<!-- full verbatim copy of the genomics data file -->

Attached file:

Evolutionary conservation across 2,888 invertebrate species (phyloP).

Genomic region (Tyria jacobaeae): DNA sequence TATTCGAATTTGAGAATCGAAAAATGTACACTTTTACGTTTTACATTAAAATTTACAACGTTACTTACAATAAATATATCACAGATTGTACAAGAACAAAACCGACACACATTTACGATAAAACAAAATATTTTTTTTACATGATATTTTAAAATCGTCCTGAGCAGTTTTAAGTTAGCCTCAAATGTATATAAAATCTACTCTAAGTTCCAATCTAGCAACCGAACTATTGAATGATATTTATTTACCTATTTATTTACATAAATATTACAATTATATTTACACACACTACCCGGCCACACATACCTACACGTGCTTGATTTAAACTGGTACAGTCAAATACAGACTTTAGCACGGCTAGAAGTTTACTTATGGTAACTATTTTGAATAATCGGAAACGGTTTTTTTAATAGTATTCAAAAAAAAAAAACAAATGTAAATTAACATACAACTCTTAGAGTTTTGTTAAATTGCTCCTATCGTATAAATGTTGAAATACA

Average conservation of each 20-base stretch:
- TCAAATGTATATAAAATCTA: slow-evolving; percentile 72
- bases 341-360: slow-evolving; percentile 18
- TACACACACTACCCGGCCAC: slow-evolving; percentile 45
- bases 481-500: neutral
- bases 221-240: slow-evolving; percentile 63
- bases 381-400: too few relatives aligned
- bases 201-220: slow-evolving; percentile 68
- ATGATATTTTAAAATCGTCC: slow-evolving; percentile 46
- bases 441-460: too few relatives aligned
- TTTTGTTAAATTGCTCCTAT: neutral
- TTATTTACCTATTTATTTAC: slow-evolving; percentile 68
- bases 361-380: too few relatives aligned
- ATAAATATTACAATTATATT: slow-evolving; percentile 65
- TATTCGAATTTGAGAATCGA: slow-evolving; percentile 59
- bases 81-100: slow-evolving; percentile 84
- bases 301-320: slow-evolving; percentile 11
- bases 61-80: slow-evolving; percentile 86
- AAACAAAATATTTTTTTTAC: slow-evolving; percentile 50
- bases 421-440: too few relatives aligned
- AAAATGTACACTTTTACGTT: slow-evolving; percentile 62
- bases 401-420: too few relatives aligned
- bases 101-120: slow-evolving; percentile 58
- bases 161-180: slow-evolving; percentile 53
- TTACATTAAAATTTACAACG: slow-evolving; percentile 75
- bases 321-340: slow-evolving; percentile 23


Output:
Evolutionary conservation across 2,888 invertebrate species (phyloP).

Genomic region (Tyria jacobaeae): DNA sequence TATTCGAATTTGAGAATCGAAAAATGTACACTTTTACGTTTTACATTAAAATTTACAACGTTACTTACAATAAATATATCACAGATTGTACAAGAACAAAACCGACACACATTTACGATAAAACAAAATATTTTTTTTACATGATATTTTAAAATCGTCCTGAGCAGTTTTAAGTTAGCCTCAAATGTATATAAAATCTACTCTAAGTTCCAATCTAGCAACCGAACTATTGAATGATATTTATTTACCTATTTATTTACATAAATATTACAATTATATTTACACACACTACCCGGCCACACATACCTACACGTGCTTGATTTAAACTGGTACAGTCAAATACAGACTTTAGCACGGCTAGAAGTTTACTTATGGTAACTATTTTGAATAATCGGAAACGGTTTTTTTAATAGTATTCAAAAAAAAAAAACAAATGTAAATTAACATACAACTCTTAGAGTTTTGTTAAATTGCTCCTATCGTATAAATGTTGAAATACA

Average conservation of each 20-base stretch:
- TCAAATGTATATAAAATCTA: slow-evolving; percentile 72
- bases 341-360: slow-evolving; percentile 18
- TACACACACTACCCGGCCAC: slow-evolving; percentile 45
- bases 481-500: neutral
- bases 221-240: slow-evolving; percentile 63
- bases 381-400: too few relatives aligned
- bases 201-220: slow-evolving; percentile 68
- ATGATATTTTAAAATCGTCC: slow-evolving; percentile 46
- bases 441-460: too few relatives aligned
- TTTTGTTAAATTGCTCCTAT: neutral
- TTATTTACCTATTTATTTAC: slow-evolving; percentile 68
- bases 361-380: too few relatives aligned
- ATAAATATTACAATTATATT: slow-evolving; percentile 65
- TATTCGAATTTGAGAATCGA: slow-evolving; percentile 59
- bases 81-100: slow-evolving; percentile 84
- bases 301-320: slow-evolving; percentile 11
- bases 61-80: slow-evolving; percentile 86
- AAACAAAATATTTTTTTTAC: slow-evolving; percentile 50
- bases 421-440: too few relatives aligned
- AAAATGTACACTTTTACGTT: slow-evolving; percentile 62
- bases 401-420: too few relatives aligned
- bases 101-120: slow-evolving; percentile 58
- bases 161-180: slow-evolving; percentile 53
- TTACATTAAAATTTACAACG: slow-evolving; percentile 75
- bases 321-340: slow-evolving; percentile 23